Report: German government seeks greater freedom in telecoms regulation

Germany's government is preparing to demand that the European Union (EU) eases its telecoms regulations and gives more decision-making power back to national regulators, a leaked proposal revealed.

The proposal was drafted by Germany's Ministry of Economic Affairs and is now awaiting approval by the wider government, reported. The plan calls for national regulators within the EU to be given greater powers to make decisions by removing the need for them to notify the EU of proposed new telecoms laws.

Germany is also seeking to accelerate investment in new fixed and mobile infrastructure and appears concerned that OTT services including Skype and WhatsApp are not subject to the same level of regulation as traditional telecoms service providers. The government is also focusing on proposed wholesale access regulations, stated.

The news outlet said it could take several weeks for Germany's government to approve the plans, which would then be presented to the EU. noted that the government proposals are in line with a previous stance by German incumbent Deutsche Telekom, and said competitors are alarmed by the move.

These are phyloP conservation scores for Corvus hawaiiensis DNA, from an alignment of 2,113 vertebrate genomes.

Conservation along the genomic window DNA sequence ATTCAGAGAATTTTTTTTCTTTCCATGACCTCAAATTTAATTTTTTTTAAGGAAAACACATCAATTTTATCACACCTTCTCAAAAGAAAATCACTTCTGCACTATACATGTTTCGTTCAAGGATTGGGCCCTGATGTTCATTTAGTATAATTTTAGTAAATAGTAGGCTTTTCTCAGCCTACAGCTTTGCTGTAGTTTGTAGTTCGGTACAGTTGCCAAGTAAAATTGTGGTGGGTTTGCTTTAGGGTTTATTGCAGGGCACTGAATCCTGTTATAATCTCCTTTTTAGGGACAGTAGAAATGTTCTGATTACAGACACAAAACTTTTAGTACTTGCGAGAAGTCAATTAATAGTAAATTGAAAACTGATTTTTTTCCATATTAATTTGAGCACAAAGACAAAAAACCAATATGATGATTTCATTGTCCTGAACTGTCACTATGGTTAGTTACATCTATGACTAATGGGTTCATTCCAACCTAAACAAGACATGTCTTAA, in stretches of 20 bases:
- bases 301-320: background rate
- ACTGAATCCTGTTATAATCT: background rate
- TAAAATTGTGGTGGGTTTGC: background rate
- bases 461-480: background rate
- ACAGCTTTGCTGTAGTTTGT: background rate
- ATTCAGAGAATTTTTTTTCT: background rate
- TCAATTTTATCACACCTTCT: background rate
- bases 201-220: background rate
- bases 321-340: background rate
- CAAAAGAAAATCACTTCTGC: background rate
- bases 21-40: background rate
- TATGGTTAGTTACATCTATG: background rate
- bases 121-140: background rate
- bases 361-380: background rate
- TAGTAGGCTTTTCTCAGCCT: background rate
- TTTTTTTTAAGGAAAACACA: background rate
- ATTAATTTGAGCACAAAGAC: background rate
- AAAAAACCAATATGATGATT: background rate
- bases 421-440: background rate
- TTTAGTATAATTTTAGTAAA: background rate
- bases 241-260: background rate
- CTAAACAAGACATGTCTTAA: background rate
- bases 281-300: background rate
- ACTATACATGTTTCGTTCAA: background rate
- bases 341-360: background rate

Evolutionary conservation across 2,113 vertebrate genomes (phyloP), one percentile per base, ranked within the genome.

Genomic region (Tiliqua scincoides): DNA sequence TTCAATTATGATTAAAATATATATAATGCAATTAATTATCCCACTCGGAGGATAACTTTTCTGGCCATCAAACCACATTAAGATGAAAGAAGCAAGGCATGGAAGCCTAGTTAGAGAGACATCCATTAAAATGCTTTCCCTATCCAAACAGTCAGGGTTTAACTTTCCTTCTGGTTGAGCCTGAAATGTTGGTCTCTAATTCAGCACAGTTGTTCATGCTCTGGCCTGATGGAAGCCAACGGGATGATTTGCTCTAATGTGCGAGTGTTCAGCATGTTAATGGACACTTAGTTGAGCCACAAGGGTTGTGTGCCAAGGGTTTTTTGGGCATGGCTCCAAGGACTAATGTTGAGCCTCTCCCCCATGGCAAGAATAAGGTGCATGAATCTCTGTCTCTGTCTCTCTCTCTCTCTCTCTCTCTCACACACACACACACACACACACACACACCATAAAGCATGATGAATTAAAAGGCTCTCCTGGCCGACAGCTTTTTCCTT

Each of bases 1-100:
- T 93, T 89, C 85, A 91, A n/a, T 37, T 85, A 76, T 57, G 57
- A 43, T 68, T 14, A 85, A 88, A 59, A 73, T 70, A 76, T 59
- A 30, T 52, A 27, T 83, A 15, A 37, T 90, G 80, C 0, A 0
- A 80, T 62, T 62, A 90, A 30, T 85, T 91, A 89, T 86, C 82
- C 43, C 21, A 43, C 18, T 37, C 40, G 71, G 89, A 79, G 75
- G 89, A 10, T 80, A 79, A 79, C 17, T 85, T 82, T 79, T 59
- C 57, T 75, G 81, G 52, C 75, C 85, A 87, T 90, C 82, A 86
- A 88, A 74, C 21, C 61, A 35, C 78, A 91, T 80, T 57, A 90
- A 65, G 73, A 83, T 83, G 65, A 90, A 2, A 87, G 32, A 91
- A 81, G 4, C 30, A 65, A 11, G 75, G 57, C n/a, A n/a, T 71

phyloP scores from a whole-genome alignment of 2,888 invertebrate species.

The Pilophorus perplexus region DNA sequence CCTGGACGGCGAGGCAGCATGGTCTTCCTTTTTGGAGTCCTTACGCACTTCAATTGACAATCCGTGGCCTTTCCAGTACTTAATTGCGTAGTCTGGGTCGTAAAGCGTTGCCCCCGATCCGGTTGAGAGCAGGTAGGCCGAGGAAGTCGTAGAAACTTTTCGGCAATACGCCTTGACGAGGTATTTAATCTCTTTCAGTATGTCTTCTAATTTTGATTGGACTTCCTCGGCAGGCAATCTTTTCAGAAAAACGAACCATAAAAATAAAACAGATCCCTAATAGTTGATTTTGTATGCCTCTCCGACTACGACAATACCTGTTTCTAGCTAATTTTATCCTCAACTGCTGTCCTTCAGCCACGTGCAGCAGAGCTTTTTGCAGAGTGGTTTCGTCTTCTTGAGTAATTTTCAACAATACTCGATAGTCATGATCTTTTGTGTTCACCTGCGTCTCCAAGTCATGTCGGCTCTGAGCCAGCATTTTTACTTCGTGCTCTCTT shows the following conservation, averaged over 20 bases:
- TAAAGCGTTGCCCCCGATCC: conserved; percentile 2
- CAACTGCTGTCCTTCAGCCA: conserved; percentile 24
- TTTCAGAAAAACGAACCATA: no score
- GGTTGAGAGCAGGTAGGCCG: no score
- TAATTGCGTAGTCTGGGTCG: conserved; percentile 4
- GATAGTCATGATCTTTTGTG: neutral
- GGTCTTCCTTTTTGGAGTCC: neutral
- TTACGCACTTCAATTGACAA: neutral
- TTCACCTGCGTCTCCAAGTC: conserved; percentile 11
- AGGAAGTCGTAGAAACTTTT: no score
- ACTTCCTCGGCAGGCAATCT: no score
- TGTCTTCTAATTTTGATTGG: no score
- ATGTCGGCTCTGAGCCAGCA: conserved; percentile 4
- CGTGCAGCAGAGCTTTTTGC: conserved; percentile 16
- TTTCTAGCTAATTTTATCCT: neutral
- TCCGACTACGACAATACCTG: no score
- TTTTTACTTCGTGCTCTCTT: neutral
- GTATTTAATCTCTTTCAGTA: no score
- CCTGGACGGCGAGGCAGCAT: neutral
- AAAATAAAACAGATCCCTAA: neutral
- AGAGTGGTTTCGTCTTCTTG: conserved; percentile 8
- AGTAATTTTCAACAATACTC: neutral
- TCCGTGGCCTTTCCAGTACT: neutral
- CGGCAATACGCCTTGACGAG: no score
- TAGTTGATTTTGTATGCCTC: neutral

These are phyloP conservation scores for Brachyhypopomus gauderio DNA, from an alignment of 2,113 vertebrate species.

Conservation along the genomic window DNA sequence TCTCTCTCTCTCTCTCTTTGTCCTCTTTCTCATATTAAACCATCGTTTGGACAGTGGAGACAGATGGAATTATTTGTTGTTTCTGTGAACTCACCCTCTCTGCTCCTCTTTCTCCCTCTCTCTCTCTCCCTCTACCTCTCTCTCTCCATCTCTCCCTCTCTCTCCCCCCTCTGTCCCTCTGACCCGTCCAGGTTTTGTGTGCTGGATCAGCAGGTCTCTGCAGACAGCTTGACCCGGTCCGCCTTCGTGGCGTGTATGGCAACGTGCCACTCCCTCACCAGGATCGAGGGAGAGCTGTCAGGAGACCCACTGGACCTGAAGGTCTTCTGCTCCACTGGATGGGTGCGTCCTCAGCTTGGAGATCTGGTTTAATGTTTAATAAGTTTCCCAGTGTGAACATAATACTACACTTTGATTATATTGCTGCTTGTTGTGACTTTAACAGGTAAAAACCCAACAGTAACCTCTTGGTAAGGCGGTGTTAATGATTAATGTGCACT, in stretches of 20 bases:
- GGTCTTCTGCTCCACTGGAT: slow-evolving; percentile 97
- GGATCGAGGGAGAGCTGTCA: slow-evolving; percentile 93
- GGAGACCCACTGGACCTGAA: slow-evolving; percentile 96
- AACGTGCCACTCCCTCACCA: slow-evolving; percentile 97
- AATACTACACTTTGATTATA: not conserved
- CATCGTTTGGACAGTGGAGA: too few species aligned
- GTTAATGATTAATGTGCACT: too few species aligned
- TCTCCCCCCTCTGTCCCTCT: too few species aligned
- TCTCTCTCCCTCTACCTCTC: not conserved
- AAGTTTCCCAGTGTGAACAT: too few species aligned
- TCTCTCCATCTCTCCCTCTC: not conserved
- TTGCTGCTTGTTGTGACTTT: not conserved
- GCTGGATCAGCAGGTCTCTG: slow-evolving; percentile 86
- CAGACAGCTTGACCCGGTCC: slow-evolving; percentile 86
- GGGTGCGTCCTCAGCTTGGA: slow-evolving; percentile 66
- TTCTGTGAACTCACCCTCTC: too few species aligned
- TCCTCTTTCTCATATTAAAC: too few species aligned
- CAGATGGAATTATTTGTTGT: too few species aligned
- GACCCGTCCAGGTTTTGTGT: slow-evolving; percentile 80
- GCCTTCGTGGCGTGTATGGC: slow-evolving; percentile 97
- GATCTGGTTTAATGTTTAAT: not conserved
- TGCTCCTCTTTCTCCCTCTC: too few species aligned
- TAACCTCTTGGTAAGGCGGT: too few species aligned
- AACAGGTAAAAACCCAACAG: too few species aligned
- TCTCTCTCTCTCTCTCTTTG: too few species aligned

Sources told the news outlet that it looked like Deutsche Telekom was dictating government policy, while others expressed concerns that national regulation would favour larger companies over smaller competitors.

The CEOs of 11 major European operators last year called on the EU to urgently reform telecoms regulations to help ensure that the rules do not hinder innovation and investment.

In an open letter to the European Council -- which is comprised of the leaders of all EU member states -- the operator chiefs sought speedy reforms of regulations covering access, spectrum management and unevenness in rules covering traditional communications service providers and internet players.

The European Commission in October faced a backlash after MEPs voted to abolish mobile roaming rates from mid-2017, and cleared net neutrality rules that critics said would fail to achieve their goals due to ambiguities.

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